by Thomas Kurz
In the previous article, “Individualization of Training in Sports and Martial Arts,” I wrote about individualization of training in general and about factors necessitating individualization of martial arts and sports training. In this article I will write about individualizing teaching of the fighting skills.
As you know from the previous article, instruction has to be varied to match personality traits of athletes.
Introverts prefer defense—they let their opponents have the initiative and are content to react. If their perception and analysis of the situation are accurate, they can very economically and efficiently dispatch their opponents.
Successful defensive fighters are intelligent (they quickly analyze all information on the situation), calm, adjustable, cold, and calculating.
Example of defensive fighting*: Staying just out of range, frustrating the opponent’s attacks, until the opponent gets tired, upset, and careless. When the opponent is worn out, open to attack, and unable to counter effectively, the defensive fighter safely attacks.
Extroverts prefer attack—they seize the initiative and force their opponents to react. They are confident and optimistic—they are unfazed by their unsuccessful attacks and keep on attacking. Extroverts can also counterattack effectively but do not feel good about fighting defensively—they do not like to wait and leave initiative to the opponent.
Neurotics also attack but they do so out of desperation, do not analyze situations, and act chaotically. They attack but they are not in control of their actions. Except for the instances when they attack or defend chaotically they avoid contact with opponents by extending distance.
Successful attacking fighters are persevering, decisive, and obstinate; they like to take risks and to experiment.
Example of attack fighting: Launching a continuous series of attacks to force an opening in the opponent’s defense.
Successful counterattacking fighters are confident, intelligent (they quickly analyze the situation and accurately anticipate an opponent’s actions), dominating (not submitting to the other’s initiative), calm, patient, and independent (not concerned with others’ opinion, doing what is necessary to win without trying to impress anyone).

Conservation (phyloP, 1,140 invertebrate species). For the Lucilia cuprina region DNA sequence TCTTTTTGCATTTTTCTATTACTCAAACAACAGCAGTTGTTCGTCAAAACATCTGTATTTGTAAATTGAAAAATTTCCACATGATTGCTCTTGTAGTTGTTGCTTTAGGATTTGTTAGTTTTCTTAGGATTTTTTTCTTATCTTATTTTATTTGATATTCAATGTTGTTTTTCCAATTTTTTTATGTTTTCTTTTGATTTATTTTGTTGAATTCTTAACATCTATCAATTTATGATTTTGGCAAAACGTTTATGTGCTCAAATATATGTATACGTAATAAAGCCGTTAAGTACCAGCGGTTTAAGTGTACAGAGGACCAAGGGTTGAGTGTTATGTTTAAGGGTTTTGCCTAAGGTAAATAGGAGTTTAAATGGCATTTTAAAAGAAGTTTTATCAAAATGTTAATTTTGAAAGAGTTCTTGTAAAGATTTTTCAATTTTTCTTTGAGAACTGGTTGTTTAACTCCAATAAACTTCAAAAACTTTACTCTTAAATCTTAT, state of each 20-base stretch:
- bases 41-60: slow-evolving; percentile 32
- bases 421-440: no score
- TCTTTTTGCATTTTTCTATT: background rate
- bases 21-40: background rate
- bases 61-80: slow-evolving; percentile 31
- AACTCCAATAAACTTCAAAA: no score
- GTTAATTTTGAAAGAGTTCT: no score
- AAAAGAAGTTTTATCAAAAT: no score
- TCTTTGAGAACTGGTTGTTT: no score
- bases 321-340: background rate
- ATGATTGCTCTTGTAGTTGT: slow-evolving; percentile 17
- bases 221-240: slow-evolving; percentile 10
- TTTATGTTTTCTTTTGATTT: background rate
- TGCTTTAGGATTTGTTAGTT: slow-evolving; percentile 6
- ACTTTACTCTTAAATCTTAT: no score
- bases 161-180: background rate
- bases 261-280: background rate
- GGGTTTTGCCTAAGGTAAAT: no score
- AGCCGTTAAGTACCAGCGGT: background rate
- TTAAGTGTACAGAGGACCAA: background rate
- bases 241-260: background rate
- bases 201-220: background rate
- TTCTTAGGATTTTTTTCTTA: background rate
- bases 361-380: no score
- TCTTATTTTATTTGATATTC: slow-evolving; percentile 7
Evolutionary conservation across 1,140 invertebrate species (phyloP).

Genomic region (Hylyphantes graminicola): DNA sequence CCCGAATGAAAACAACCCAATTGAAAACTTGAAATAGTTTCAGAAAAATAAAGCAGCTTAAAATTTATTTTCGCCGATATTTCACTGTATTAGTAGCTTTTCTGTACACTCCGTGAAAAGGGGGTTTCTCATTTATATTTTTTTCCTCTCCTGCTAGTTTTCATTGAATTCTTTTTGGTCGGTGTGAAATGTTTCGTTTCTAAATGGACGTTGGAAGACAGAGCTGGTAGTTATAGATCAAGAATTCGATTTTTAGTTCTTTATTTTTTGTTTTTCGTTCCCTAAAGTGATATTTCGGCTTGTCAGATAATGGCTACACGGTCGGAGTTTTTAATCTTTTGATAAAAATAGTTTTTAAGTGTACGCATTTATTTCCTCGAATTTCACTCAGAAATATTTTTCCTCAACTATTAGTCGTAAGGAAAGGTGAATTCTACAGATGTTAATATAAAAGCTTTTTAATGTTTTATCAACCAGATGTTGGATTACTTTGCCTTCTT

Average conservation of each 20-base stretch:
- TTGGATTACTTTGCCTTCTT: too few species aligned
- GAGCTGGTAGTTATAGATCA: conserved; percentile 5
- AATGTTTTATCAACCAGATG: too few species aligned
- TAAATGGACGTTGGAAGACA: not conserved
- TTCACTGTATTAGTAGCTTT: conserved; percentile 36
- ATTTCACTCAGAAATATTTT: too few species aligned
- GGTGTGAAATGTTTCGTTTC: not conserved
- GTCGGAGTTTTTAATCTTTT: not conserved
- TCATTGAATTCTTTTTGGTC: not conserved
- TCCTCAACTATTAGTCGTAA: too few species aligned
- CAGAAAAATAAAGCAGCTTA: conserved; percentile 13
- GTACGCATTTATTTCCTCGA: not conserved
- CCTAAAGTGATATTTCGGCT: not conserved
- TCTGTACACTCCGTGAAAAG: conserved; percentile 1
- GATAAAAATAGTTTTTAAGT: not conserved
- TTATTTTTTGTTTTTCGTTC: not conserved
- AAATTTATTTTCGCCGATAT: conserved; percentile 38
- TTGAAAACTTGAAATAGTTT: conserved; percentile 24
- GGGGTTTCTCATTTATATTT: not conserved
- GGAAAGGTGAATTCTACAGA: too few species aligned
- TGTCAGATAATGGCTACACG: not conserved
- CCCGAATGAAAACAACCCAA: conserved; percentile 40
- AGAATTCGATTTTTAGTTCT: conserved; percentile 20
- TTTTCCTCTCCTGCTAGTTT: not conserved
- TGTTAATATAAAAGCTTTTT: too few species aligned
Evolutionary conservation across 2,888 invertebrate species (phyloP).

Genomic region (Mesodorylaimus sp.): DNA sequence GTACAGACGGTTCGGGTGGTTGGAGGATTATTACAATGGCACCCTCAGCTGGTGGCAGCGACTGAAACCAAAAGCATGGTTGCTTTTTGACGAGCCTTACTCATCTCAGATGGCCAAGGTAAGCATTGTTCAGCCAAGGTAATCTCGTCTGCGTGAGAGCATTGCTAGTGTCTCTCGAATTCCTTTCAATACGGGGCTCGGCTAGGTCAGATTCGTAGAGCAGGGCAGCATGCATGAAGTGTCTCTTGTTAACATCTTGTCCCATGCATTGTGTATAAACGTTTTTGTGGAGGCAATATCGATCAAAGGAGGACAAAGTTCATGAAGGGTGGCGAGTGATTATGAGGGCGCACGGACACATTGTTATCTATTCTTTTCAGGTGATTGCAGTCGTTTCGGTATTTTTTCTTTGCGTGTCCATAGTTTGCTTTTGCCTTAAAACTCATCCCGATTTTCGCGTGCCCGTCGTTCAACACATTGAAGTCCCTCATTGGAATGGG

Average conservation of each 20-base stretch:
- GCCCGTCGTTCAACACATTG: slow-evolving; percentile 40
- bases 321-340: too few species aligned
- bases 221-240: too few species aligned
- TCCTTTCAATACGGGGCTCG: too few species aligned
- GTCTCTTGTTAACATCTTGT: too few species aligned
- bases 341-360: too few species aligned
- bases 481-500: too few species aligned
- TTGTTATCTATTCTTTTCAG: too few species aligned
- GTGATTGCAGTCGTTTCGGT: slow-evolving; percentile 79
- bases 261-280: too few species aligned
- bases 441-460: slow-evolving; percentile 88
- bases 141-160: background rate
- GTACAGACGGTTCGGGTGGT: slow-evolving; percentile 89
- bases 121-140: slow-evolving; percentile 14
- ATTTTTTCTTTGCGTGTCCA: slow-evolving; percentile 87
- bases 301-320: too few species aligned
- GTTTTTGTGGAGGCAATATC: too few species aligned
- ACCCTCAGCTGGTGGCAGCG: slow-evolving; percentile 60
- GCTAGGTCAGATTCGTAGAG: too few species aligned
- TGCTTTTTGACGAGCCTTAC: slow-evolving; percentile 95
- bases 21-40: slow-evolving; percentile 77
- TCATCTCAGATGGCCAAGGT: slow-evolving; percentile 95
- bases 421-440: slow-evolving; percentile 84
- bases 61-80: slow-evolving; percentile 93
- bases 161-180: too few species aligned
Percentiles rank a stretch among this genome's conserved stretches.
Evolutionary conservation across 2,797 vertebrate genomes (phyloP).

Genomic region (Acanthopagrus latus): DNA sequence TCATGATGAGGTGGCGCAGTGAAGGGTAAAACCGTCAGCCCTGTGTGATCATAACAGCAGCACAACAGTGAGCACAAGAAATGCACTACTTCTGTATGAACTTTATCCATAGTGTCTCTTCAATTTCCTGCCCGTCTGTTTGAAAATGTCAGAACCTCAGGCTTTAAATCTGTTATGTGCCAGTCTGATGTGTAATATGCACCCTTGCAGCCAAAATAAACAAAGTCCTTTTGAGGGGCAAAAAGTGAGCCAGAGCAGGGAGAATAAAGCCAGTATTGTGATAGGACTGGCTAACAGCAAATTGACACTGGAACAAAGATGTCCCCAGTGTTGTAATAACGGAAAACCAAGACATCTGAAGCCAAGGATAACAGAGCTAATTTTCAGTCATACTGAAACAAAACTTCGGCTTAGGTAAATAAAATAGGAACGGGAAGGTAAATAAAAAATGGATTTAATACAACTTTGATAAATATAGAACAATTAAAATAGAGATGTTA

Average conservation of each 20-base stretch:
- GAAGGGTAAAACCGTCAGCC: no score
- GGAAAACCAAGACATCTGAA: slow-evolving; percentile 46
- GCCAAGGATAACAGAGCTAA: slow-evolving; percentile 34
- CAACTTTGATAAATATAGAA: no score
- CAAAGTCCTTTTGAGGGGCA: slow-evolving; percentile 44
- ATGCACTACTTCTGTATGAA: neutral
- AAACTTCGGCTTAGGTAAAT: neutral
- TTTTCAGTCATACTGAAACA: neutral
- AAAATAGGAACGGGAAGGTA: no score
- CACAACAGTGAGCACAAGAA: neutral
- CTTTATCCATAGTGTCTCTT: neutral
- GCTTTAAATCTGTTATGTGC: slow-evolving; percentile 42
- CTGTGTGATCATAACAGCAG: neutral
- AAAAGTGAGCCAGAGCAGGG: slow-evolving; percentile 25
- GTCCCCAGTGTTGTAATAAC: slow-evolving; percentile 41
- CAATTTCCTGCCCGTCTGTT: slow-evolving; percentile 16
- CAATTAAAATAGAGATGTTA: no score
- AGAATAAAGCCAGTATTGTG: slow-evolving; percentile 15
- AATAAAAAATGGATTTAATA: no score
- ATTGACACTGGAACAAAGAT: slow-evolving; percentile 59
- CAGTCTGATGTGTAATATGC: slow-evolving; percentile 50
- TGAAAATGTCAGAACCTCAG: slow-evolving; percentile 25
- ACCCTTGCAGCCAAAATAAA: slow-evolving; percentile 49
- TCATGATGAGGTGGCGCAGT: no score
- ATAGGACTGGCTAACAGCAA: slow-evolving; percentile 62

Example of counterattack fighting: Intercepting an opponent’s attacks by evading, deflecting, or blocking and immediately attacking the openings that present themselves. Some counterfighters deliberately open themselves to an expected attack because they have a counter for it ready. Another way of setting up a counterattack is to attack to elicit an expected defense or a counter from the opponent and then to counter that defense or counter.
Understanding why some individuals prefer defense and others counterattack or attack helps to fit instruction and training to personality. Different remedies are needed for improving the tactics of a neurotic, who attacks desperately, than of an extrovert, who attacks confidently.
Instruction should accentuate the strengths and preferences of fighters and on the basis of these eventually diversify their styles of fighting. Instructors who impose one style of fighting on fighters with different characteristics, and have them do the same tactical drills, should be avoided.
* NOTE: In sports the counterattacking and the defensive styles of fighting are harder to distinguish in grappling than in boxing or fencing because of the close contact, which does not permit much sidestepping, and rules that penalize breaking or preventing contact and staying at a long distance. Outside of the sports setting though, grapplers can do as they please, avoid the grip, and stay at any distance.
This article is based on the Stadion book Science of Sports Training. Get it now and have all of the info—not just the crumbs!
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